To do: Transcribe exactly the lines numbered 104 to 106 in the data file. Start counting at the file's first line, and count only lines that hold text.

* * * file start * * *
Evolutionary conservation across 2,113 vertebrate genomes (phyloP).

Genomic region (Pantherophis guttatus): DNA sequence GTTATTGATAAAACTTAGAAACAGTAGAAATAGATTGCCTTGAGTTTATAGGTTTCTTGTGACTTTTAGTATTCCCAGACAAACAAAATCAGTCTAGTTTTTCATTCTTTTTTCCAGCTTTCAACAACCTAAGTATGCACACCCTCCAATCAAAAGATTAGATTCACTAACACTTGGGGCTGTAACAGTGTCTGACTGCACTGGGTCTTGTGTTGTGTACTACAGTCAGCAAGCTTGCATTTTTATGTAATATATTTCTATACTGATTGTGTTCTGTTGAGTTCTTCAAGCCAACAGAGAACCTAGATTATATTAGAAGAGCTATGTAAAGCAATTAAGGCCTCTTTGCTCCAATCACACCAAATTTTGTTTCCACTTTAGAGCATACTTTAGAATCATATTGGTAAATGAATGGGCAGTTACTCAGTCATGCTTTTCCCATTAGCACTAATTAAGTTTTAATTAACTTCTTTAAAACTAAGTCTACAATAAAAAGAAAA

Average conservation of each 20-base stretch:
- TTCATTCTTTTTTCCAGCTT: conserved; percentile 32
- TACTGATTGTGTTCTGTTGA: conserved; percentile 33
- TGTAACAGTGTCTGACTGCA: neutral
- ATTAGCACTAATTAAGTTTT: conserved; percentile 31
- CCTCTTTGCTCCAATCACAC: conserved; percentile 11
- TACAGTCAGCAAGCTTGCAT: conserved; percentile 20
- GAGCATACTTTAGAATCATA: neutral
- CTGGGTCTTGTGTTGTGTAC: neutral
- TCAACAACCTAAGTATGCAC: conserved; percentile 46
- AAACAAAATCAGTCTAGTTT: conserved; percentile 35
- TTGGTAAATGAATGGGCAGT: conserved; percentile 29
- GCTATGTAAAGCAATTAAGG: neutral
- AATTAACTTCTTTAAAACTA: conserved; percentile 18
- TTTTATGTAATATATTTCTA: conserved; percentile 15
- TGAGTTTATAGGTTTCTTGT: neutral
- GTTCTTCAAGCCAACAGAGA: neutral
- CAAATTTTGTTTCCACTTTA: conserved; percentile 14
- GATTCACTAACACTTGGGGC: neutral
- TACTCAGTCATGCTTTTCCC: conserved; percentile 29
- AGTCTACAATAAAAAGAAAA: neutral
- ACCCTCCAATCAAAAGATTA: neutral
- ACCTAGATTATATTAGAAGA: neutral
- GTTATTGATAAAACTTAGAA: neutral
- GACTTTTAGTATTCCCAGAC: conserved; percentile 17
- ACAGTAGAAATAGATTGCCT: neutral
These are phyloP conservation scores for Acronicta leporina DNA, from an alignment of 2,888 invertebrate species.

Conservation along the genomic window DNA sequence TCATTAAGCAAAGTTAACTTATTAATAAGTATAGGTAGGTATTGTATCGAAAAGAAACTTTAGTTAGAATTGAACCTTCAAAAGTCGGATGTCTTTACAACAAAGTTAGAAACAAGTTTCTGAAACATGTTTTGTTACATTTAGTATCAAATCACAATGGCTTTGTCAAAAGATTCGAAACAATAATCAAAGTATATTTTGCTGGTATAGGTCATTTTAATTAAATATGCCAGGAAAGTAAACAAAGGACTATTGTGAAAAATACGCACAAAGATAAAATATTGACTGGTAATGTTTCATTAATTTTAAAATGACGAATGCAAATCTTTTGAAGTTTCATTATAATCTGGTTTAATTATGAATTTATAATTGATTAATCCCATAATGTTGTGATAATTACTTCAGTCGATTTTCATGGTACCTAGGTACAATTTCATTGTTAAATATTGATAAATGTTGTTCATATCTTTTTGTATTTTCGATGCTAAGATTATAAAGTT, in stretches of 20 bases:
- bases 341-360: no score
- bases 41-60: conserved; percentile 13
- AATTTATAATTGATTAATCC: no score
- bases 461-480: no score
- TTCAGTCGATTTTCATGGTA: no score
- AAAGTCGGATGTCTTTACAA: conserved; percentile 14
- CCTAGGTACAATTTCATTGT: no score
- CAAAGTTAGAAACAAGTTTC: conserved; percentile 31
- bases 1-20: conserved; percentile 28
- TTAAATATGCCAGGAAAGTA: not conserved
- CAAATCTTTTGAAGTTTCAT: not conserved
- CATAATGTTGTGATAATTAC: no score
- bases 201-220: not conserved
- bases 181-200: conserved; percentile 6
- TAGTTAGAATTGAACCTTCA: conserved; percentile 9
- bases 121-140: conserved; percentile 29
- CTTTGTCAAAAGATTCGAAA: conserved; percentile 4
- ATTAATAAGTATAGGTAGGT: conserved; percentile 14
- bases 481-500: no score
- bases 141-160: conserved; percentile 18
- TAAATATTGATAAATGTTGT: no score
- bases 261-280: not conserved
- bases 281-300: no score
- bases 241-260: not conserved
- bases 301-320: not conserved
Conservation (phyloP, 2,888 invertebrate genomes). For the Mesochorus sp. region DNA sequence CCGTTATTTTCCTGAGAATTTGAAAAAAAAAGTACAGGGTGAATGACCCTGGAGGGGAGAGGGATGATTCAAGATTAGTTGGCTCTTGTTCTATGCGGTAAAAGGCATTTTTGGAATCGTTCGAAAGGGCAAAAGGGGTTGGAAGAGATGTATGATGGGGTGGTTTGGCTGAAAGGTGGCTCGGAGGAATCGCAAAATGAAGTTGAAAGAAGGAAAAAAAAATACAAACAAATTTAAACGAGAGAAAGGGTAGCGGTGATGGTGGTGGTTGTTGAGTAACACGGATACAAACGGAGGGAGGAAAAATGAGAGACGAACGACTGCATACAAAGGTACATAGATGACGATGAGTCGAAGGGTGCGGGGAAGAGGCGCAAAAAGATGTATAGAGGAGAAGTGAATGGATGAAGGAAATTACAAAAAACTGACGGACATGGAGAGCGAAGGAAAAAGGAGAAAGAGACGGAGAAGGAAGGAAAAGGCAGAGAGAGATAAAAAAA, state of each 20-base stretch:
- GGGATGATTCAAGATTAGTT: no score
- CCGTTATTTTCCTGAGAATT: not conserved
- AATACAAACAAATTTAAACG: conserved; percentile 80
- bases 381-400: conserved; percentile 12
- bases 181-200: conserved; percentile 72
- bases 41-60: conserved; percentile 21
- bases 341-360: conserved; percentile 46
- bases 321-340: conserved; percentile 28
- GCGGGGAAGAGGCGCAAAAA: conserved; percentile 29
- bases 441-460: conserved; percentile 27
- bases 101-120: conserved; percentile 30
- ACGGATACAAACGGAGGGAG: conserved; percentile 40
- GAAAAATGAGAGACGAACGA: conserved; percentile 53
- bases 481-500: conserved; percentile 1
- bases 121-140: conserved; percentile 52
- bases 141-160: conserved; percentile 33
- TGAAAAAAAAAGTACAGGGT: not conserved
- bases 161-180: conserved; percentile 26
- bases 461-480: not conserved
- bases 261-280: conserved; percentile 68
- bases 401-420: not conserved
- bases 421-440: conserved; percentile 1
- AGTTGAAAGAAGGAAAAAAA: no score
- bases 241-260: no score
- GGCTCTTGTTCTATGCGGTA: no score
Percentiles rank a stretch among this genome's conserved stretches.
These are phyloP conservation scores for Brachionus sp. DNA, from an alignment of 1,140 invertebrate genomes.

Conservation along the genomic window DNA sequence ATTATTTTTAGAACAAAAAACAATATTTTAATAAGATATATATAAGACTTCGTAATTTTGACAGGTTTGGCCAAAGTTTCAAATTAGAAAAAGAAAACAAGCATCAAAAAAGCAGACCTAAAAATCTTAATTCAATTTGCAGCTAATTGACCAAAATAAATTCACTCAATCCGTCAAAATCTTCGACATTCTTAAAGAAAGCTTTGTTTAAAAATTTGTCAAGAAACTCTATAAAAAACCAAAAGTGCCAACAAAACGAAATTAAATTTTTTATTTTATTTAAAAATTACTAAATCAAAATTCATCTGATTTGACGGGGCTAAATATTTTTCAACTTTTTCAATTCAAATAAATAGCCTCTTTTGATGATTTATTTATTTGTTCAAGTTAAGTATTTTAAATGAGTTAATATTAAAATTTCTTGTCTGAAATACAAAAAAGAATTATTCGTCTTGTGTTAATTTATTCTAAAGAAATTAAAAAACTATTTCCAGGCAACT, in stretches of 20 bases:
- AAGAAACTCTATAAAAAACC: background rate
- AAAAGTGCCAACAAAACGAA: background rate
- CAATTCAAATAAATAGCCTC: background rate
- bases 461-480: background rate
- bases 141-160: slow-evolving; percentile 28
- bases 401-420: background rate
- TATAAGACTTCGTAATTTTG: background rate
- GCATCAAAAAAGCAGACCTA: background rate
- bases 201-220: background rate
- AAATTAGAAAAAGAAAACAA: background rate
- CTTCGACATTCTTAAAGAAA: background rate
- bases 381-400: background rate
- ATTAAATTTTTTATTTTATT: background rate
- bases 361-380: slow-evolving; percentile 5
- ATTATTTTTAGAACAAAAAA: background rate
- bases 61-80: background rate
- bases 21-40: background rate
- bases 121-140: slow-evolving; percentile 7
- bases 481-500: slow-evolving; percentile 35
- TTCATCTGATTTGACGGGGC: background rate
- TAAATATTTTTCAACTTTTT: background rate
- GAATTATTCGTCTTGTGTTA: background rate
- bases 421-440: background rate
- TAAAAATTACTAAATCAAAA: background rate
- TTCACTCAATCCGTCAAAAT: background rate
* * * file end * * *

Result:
- TTCATCTGATTTGACGGGGC: background rate
- TAAATATTTTTCAACTTTTT: background rate
- GAATTATTCGTCTTGTGTTA: background rate